Folio Investing’s Successful ETF-Based Alternative to Legacy Target-Date Funds Offers Superior Diversification, Risk Targeting and Flexibility; Firm Seeks Distribution Partner to Broaden Availability
Folio Investing announced today that, over the five years since they were brought to market in December 2007, its Target Date Folios have significantly outperformed traditional target-date funds. The Folios have provided both higher returns and lower volatility than the competing funds during this tumultuous period.
Target Date Folios, like target-date funds, are designed for investors planning and saving for retirement. A 2025 Target Date Folio, for example, is for investors who expect to retire in 2025.
“The performance of our Target Date Folios over the past five years proves that improved design and better diversification actually do provide tremendous value. For many though, traditional target-date funds are the only available target-date choice in their retirement plans. But, investors deserve better. That’s why we believe it is important to join with a distribution partner who can bring Target Date Folios to a much broader base of investors,” said Steven Wallman, Founder and CEO of Folio, and a former Commissioner of the U.S. Securities and Exchange Commission. “Target Date Folios can be offered not only as ‘Folios’, which are unique to the Folio Investing platform, but broadly as collective investment trusts and mutual funds,” Wallman said.
The Target Date Folios’ outperformance is due to a number of design initiatives pioneered and proven valuable by Folio Investing.
- A Broader, More Robust Diversification Strategy. Many target-date funds’ returns are, effectively, simply a blend of a U.S. bond index and a U.S. equity index fund, such as the S&P500. When the stock market is especially volatile though, such a portfolio is also still volatile. Target Date Folios are far more diversified, including not just U.S. stocks and bonds, but also commodities, REITs, Treasury Inflation Protected Securities (TIPS) and other asset classes. Theoretically, the result should be lower volatility and higher returns at any given risk level. And, that’s what Folio Investing’s Target Date Folios have proven over the last five years.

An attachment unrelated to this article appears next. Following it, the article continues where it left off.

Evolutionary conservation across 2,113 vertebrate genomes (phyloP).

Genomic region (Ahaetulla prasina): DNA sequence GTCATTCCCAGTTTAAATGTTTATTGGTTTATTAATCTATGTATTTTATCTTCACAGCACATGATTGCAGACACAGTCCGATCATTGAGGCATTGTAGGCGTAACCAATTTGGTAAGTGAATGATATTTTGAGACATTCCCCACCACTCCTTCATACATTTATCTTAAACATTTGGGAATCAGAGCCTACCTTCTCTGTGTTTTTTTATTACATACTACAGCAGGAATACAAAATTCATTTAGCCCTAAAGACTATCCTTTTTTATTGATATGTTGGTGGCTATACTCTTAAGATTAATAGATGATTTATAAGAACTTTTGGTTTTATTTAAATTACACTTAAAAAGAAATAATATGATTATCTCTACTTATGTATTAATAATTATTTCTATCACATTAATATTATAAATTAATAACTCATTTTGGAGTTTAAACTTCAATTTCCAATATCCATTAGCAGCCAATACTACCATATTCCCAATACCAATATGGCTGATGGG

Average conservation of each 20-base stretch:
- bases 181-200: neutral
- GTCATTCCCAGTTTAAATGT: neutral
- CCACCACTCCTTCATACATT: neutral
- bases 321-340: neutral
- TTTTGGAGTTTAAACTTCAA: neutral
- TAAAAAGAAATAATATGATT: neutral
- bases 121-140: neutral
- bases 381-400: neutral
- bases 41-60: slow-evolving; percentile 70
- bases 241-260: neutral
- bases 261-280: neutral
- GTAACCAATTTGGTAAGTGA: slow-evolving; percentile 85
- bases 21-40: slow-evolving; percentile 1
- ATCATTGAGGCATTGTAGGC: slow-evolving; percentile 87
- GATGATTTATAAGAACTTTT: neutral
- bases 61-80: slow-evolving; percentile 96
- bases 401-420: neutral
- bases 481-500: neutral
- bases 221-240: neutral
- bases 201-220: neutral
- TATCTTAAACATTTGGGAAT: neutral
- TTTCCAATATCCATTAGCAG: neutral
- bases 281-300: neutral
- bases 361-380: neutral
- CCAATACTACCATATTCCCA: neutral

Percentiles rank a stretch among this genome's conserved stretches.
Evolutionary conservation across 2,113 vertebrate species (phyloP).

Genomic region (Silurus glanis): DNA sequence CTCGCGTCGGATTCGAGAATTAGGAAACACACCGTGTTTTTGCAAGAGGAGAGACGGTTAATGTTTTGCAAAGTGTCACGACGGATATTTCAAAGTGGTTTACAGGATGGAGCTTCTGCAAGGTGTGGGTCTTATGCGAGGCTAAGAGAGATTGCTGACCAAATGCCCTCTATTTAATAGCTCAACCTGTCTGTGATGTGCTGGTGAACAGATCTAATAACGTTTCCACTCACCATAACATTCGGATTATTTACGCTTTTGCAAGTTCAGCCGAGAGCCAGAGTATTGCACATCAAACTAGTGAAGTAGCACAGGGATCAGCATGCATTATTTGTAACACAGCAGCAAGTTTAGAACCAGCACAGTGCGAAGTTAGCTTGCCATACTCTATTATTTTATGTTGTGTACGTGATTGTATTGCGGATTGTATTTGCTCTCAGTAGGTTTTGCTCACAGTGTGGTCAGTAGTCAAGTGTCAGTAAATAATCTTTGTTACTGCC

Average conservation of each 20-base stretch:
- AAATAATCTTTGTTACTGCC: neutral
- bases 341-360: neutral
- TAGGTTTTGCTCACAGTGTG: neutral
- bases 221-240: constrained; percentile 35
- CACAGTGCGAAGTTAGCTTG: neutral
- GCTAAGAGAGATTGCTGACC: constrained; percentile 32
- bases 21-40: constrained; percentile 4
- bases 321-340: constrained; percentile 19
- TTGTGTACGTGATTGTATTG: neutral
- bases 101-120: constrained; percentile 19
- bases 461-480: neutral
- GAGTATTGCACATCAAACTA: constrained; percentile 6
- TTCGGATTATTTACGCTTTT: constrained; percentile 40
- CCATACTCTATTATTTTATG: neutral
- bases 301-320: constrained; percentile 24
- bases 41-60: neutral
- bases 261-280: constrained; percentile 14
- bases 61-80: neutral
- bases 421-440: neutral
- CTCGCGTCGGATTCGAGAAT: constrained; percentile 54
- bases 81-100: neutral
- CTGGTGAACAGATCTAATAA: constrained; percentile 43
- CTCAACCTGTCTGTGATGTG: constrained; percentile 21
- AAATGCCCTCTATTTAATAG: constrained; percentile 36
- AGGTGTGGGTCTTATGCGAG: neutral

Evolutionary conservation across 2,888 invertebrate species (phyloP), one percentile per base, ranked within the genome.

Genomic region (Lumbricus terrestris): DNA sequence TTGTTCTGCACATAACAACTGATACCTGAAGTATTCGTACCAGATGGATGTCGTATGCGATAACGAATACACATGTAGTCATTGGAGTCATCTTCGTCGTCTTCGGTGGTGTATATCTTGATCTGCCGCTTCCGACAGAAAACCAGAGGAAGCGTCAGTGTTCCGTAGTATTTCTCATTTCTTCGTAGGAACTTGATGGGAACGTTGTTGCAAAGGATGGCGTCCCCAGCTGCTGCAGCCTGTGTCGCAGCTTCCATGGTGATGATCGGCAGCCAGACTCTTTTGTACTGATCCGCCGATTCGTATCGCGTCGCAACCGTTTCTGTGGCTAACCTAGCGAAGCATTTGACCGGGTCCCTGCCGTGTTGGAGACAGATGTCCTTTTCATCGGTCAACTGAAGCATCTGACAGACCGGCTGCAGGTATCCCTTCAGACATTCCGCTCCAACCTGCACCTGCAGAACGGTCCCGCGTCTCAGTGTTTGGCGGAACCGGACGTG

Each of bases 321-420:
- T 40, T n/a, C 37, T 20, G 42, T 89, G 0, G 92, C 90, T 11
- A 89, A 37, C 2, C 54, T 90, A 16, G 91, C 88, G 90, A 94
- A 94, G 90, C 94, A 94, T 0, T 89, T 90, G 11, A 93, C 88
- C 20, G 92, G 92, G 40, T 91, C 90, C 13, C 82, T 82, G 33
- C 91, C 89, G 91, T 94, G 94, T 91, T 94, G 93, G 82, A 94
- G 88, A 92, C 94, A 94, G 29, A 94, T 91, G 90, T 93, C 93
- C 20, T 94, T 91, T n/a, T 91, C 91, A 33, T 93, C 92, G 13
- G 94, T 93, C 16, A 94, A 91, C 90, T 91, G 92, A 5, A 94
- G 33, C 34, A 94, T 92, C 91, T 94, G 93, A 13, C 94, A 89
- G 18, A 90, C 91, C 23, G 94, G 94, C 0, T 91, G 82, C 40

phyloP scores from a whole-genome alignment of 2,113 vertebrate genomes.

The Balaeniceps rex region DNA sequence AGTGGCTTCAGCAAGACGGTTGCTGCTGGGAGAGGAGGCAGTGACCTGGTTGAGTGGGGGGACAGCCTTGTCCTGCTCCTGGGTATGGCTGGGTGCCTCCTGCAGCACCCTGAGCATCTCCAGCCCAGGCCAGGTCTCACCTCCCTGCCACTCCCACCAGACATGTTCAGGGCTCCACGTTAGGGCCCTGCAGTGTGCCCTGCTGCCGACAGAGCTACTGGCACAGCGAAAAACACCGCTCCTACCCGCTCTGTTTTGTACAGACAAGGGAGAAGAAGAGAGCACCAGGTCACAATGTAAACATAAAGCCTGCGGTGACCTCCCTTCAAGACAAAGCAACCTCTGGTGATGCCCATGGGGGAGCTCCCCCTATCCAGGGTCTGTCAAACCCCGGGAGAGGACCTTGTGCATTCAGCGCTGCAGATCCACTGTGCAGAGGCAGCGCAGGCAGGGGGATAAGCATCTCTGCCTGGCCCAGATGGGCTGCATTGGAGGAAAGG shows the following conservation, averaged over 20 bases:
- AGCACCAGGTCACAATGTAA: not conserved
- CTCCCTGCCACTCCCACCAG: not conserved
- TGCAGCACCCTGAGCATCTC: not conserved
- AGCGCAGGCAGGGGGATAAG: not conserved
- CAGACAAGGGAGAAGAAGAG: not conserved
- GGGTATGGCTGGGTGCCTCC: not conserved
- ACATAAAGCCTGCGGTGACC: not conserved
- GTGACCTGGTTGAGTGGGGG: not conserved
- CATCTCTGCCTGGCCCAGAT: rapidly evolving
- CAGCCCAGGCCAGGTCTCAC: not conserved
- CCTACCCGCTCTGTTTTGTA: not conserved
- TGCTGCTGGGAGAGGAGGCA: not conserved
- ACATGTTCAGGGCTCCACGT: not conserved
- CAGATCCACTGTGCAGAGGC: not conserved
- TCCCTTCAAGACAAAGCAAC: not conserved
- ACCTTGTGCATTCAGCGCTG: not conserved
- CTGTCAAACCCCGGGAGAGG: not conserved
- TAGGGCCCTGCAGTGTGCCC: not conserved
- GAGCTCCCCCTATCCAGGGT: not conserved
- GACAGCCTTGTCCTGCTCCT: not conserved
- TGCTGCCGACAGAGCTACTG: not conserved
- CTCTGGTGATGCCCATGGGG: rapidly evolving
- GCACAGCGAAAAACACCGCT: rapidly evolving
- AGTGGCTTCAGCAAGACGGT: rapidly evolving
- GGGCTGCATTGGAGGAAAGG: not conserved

- Greater Choice and Customization. Target Date Folios come in conservative, moderate and aggressive risk levels for each target year, and uniquely can be further customized by investors or advisors as they see fit. That allows the Target Date Folios to be a much better match to an investor’s needs than can be provided by any “one-size-fits-all” fund.
- Intelligent Risk Targeting, Not Simple Asset Allocation. Target Date Folios target specific risk levels over time. By contrast, target-date funds traditionally target specific asset allocations over time. But when market conditions change adversely, clinging to defined asset allocations means investors are exposed to far more risk than expected. Target Date Folios, instead, use a changing asset allocation as the means to achieving targeted risk levels, as opposed to the asset allocation being the end itself.
The Target Date Folios’ five-year track record proves the power of these innovations in design. While mitigating risk, the Folios generated higher returns than their target-date fund counterparts.
Specifically, the Target Date Folios for the years 2010 through 2045 (i.e., the Folios for target retirement dates at five year intervals including and between those dates) provided higher returns and lower volatility from their inception date, December 21, 2007, through December 31, 2012 as compared to the three largest target-date funds, for the same target-date years. The average annual return for Target Date Folios is, on average, 1% per year more than the largest target-date funds, which would have an enormous impact on portfolio returns over an investor’s lifetime. For example, a range of analyses conclude that an increase in portfolio performance of 1% per year corresponds to a lifetime increase in wealth accumulation of 20%.
Even over just the past five years, the realized increase in portfolio value is substantial.
For example —
- An investment of $100,000 in the 2025 Moderate Target Date Folio since its inception on December 21, 2007, would have been worth $116,900 at the end of December 2012, while the same investment in the three largest target-date fund families’ 2025 target-date funds would be worth an average of only $110,800.
- An investment of $100,000 in the 2045 Moderate Target Date Folio since its inception on December 21, 2007, would have been worth $112,300 at the end of December 2012, while the same investment in the three largest target-date families’ 2045 target-date funds of $100,000 would be worth an average of only $106,300.
For a more detailed summary of Target Date Folios’ performance, view our quarterly fact sheet on Target Date Folios, as well as our whitepaper, “Improving Target Date Offerings: Lessons Proven” on our Target Date Performance Page. In addition, Folio Investing Cumulative Gain/Loss data for Target Date Folios is available on request.
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